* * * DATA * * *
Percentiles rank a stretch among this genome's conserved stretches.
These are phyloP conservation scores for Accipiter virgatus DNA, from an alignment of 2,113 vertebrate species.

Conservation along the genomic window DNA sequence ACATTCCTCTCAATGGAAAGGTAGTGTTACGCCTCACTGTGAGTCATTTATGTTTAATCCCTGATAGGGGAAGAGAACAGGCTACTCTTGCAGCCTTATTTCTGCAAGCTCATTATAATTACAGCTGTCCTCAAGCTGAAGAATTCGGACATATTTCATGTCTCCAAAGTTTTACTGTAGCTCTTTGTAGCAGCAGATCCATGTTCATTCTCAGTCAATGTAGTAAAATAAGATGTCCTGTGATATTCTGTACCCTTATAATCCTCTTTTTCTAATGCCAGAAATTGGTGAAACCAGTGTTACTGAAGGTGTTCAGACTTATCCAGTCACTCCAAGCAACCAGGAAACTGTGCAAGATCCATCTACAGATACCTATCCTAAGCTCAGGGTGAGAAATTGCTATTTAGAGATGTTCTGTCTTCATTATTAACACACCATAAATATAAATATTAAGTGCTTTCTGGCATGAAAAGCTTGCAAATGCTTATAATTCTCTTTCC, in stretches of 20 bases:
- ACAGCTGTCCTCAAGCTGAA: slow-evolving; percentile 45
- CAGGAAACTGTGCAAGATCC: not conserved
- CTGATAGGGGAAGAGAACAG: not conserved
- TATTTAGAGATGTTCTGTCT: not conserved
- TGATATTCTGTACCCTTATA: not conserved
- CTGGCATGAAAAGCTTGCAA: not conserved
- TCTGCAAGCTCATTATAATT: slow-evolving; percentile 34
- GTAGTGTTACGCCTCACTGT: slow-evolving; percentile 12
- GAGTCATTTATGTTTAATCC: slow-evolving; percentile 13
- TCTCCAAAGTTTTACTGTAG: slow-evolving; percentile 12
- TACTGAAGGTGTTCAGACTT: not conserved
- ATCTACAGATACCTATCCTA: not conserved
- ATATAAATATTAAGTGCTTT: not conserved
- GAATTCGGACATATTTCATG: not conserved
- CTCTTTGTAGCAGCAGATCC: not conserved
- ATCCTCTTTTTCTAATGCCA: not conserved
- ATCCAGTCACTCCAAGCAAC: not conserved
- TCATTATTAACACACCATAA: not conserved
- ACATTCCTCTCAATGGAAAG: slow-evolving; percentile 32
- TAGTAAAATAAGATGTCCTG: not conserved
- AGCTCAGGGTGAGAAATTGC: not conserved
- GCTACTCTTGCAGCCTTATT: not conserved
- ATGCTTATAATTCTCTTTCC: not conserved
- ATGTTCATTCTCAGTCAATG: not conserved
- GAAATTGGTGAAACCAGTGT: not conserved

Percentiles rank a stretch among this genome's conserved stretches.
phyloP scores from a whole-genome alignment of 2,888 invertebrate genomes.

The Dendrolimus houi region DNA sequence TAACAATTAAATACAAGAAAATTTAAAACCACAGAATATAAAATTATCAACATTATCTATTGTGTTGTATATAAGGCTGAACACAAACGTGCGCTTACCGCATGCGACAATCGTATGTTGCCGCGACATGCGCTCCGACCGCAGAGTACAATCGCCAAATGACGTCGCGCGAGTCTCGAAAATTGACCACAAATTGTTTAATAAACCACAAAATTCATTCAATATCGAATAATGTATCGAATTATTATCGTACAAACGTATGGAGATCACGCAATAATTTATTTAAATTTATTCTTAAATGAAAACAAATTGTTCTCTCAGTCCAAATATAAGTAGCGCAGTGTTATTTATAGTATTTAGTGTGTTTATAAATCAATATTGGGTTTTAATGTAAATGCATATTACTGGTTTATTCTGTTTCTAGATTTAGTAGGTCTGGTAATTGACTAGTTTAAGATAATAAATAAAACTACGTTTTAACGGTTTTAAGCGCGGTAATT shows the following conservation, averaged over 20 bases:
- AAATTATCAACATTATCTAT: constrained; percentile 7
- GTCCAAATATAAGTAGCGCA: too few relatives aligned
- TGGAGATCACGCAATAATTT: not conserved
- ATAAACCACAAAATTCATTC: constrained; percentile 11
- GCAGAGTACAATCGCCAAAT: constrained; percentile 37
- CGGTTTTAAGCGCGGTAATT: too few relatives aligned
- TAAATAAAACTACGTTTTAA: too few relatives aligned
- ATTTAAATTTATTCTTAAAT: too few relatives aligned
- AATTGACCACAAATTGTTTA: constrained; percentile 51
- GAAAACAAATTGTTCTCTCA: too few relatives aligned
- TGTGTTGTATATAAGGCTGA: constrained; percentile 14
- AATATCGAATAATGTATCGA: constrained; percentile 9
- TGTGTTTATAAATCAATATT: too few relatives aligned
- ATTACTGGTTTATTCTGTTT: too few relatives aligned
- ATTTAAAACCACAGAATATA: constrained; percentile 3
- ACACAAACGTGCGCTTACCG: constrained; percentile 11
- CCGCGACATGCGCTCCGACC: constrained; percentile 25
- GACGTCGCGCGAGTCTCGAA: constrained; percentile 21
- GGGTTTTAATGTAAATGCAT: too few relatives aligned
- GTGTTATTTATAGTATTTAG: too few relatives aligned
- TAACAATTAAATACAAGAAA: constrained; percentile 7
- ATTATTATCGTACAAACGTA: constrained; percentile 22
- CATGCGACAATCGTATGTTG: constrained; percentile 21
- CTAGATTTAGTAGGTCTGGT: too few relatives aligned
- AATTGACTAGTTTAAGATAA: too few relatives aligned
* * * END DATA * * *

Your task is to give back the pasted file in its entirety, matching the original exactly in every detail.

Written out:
Percentiles rank a stretch among this genome's conserved stretches.
These are phyloP conservation scores for Accipiter virgatus DNA, from an alignment of 2,113 vertebrate species.

Conservation along the genomic window DNA sequence ACATTCCTCTCAATGGAAAGGTAGTGTTACGCCTCACTGTGAGTCATTTATGTTTAATCCCTGATAGGGGAAGAGAACAGGCTACTCTTGCAGCCTTATTTCTGCAAGCTCATTATAATTACAGCTGTCCTCAAGCTGAAGAATTCGGACATATTTCATGTCTCCAAAGTTTTACTGTAGCTCTTTGTAGCAGCAGATCCATGTTCATTCTCAGTCAATGTAGTAAAATAAGATGTCCTGTGATATTCTGTACCCTTATAATCCTCTTTTTCTAATGCCAGAAATTGGTGAAACCAGTGTTACTGAAGGTGTTCAGACTTATCCAGTCACTCCAAGCAACCAGGAAACTGTGCAAGATCCATCTACAGATACCTATCCTAAGCTCAGGGTGAGAAATTGCTATTTAGAGATGTTCTGTCTTCATTATTAACACACCATAAATATAAATATTAAGTGCTTTCTGGCATGAAAAGCTTGCAAATGCTTATAATTCTCTTTCC, in stretches of 20 bases:
- ACAGCTGTCCTCAAGCTGAA: slow-evolving; percentile 45
- CAGGAAACTGTGCAAGATCC: not conserved
- CTGATAGGGGAAGAGAACAG: not conserved
- TATTTAGAGATGTTCTGTCT: not conserved
- TGATATTCTGTACCCTTATA: not conserved
- CTGGCATGAAAAGCTTGCAA: not conserved
- TCTGCAAGCTCATTATAATT: slow-evolving; percentile 34
- GTAGTGTTACGCCTCACTGT: slow-evolving; percentile 12
- GAGTCATTTATGTTTAATCC: slow-evolving; percentile 13
- TCTCCAAAGTTTTACTGTAG: slow-evolving; percentile 12
- TACTGAAGGTGTTCAGACTT: not conserved
- ATCTACAGATACCTATCCTA: not conserved
- ATATAAATATTAAGTGCTTT: not conserved
- GAATTCGGACATATTTCATG: not conserved
- CTCTTTGTAGCAGCAGATCC: not conserved
- ATCCTCTTTTTCTAATGCCA: not conserved
- ATCCAGTCACTCCAAGCAAC: not conserved
- TCATTATTAACACACCATAA: not conserved
- ACATTCCTCTCAATGGAAAG: slow-evolving; percentile 32
- TAGTAAAATAAGATGTCCTG: not conserved
- AGCTCAGGGTGAGAAATTGC: not conserved
- GCTACTCTTGCAGCCTTATT: not conserved
- ATGCTTATAATTCTCTTTCC: not conserved
- ATGTTCATTCTCAGTCAATG: not conserved
- GAAATTGGTGAAACCAGTGT: not conserved

Percentiles rank a stretch among this genome's conserved stretches.
phyloP scores from a whole-genome alignment of 2,888 invertebrate genomes.

The Dendrolimus houi region DNA sequence TAACAATTAAATACAAGAAAATTTAAAACCACAGAATATAAAATTATCAACATTATCTATTGTGTTGTATATAAGGCTGAACACAAACGTGCGCTTACCGCATGCGACAATCGTATGTTGCCGCGACATGCGCTCCGACCGCAGAGTACAATCGCCAAATGACGTCGCGCGAGTCTCGAAAATTGACCACAAATTGTTTAATAAACCACAAAATTCATTCAATATCGAATAATGTATCGAATTATTATCGTACAAACGTATGGAGATCACGCAATAATTTATTTAAATTTATTCTTAAATGAAAACAAATTGTTCTCTCAGTCCAAATATAAGTAGCGCAGTGTTATTTATAGTATTTAGTGTGTTTATAAATCAATATTGGGTTTTAATGTAAATGCATATTACTGGTTTATTCTGTTTCTAGATTTAGTAGGTCTGGTAATTGACTAGTTTAAGATAATAAATAAAACTACGTTTTAACGGTTTTAAGCGCGGTAATT shows the following conservation, averaged over 20 bases:
- AAATTATCAACATTATCTAT: constrained; percentile 7
- GTCCAAATATAAGTAGCGCA: too few relatives aligned
- TGGAGATCACGCAATAATTT: not conserved
- ATAAACCACAAAATTCATTC: constrained; percentile 11
- GCAGAGTACAATCGCCAAAT: constrained; percentile 37
- CGGTTTTAAGCGCGGTAATT: too few relatives aligned
- TAAATAAAACTACGTTTTAA: too few relatives aligned
- ATTTAAATTTATTCTTAAAT: too few relatives aligned
- AATTGACCACAAATTGTTTA: constrained; percentile 51
- GAAAACAAATTGTTCTCTCA: too few relatives aligned
- TGTGTTGTATATAAGGCTGA: constrained; percentile 14
- AATATCGAATAATGTATCGA: constrained; percentile 9
- TGTGTTTATAAATCAATATT: too few relatives aligned
- ATTACTGGTTTATTCTGTTT: too few relatives aligned
- ATTTAAAACCACAGAATATA: constrained; percentile 3
- ACACAAACGTGCGCTTACCG: constrained; percentile 11
- CCGCGACATGCGCTCCGACC: constrained; percentile 25
- GACGTCGCGCGAGTCTCGAA: constrained; percentile 21
- GGGTTTTAATGTAAATGCAT: too few relatives aligned
- GTGTTATTTATAGTATTTAG: too few relatives aligned
- TAACAATTAAATACAAGAAA: constrained; percentile 7
- ATTATTATCGTACAAACGTA: constrained; percentile 22
- CATGCGACAATCGTATGTTG: constrained; percentile 21
- CTAGATTTAGTAGGTCTGGT: too few relatives aligned
- AATTGACTAGTTTAAGATAA: too few relatives aligned